The information in this article comes from illustrious, well-known and highly regarded experts in the hairstyling industry who are very knowledgeable about the manufacturing of hair color…such as Dr Hayel Said, the developer of many well-known color brands, Dennis Gebhardt creator of Guru Village , a protégé of hair color pioneer & legend Sam Lapin, my good friend Tom Dispenza, creator of the CHROMASTICS hair color line and many more!
First off, Ammonia has been shown to be the most efficient alkalizer at swelling the hair shaft and allowing the components of hair coloring products to penetrate deep into the cortex. This is especially effective when a lightening of the existing color is required, Monoethanolamine (MEA) or Aminomethylpropanol (AMP)do not have a much lightening power as ammonia.
Ammonia is a chemical agent that provides alkalinity and raises the pH of hair colorants. It swells the hair and allows for the deep penetration of dye inside the hair shaft to achieve deep and exceptionally long lasting. It also helps the action of peroxide in lightening the natural hair color. It is an exceedingly small molecule, which evaporates rapidly (5-7 minutes- hence the strong odor) and rinses out quickly and totally from the hair. By most scientific evidence available today, ammonia presents no health risks to hairdressers or clients when used according to instructions and under normal salon conditions (which include some form of ventilation and controlled salon temperature). Its odor has also been greatly reduced thanks to encapsulated fragrance additions that neutralize its odor.
Ammonia levels in hair color vary not only among different manufacturers’ lines, but also within the same manufacturer’s line. Permanent shades ,when mixed, will contain as little as 0,8% of the ammonia solution, while the high-lift shades may go well over 10%.
Many hair colors on the market claiming of being ammonia-free have been pushed to the consumer through suggestive advertising: wording which gives the impression that it is gentler, more natural. Nothing could be further from the truth; it has a medium to high rating of allergy. MEA is a derivative of ammonia, is less volatile, because it is a liquid and not a gas like Ammonia, it does do not evaporate as rapidly. It does do not smell, but because it is 3.5 times larger than Ammonia, it has more difficulty to penetrate into the cortex than Ammonia. Products using only MEA don’t lighten the natural hair color as much as the ones using Ammonia . MEA is also very tenacious in the hair: it attaches itself to the minerals in the hair and eventually putting it into an permanent alkaline state. The end result is hair that is dry, has raised cuticle and lacks elasticity. Some companies combine Ammonia and MEA. However, as long as the ammonia is the main alkalizer and the MEA content is no more than 2% , it is found to have no negative effects on the hair. And when used in a demi-permanent color the natural hair color gets somewhat lightened!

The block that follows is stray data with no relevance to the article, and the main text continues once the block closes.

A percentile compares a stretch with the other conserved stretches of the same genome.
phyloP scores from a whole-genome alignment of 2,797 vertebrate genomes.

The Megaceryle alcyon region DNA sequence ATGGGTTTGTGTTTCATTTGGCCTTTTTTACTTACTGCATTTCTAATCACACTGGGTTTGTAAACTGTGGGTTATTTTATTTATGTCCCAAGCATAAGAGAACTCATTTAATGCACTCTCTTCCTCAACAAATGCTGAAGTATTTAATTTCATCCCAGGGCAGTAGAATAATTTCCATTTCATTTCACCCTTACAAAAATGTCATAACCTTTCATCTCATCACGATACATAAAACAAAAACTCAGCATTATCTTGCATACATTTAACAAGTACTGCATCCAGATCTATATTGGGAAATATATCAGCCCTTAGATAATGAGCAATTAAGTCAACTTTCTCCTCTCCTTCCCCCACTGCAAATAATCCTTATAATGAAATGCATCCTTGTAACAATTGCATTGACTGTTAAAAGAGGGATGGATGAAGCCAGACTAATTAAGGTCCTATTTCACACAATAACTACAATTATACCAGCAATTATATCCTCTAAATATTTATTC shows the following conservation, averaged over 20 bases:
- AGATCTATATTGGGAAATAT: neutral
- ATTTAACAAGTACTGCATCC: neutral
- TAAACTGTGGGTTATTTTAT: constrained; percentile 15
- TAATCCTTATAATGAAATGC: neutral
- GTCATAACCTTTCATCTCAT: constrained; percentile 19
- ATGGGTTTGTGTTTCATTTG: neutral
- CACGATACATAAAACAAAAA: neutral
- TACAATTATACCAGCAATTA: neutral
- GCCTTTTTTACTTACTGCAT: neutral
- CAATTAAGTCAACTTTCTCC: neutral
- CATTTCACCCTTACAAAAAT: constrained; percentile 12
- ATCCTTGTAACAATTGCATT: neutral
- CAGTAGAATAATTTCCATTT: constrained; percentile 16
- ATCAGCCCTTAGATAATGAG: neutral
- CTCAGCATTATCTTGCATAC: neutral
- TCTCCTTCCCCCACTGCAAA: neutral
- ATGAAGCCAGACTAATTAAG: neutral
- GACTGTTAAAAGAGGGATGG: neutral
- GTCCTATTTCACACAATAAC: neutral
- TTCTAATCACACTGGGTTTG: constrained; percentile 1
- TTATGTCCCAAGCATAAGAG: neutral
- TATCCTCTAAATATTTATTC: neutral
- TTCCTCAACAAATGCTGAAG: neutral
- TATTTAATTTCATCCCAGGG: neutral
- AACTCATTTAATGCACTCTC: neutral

AMP has become a favorite alkalizer for deposit only colors, demi permanent shades and toners. Aminomethyl Propanol a very soluble, synthetic ingredient that functions as a buffer to adjust the pH of cosmetics and personal care products. The AMP molecules are smaller than MEA ones, penetrate deep the cortex , the resulting shades stay vibrant for a long time. Based on new information supporting the safety of Aminomethyl Propanol at concentrations up to 7%, the Panel concluded that this ingredient is safe as used in cosmetics and personal care products. According to the Environmental Working Group (EWG), Aminomethyl Propanol is rated as a 3 on a scale of 1 to 10, with 1 being the lowest risk to health and 10 being the highest.
In conclusion, ammonia is seen to provide superior grey coverage. For less chemical side effects, high-lightening hair and longer lasting permanent color with less damage, ammonia-based formulas are the still the best solution.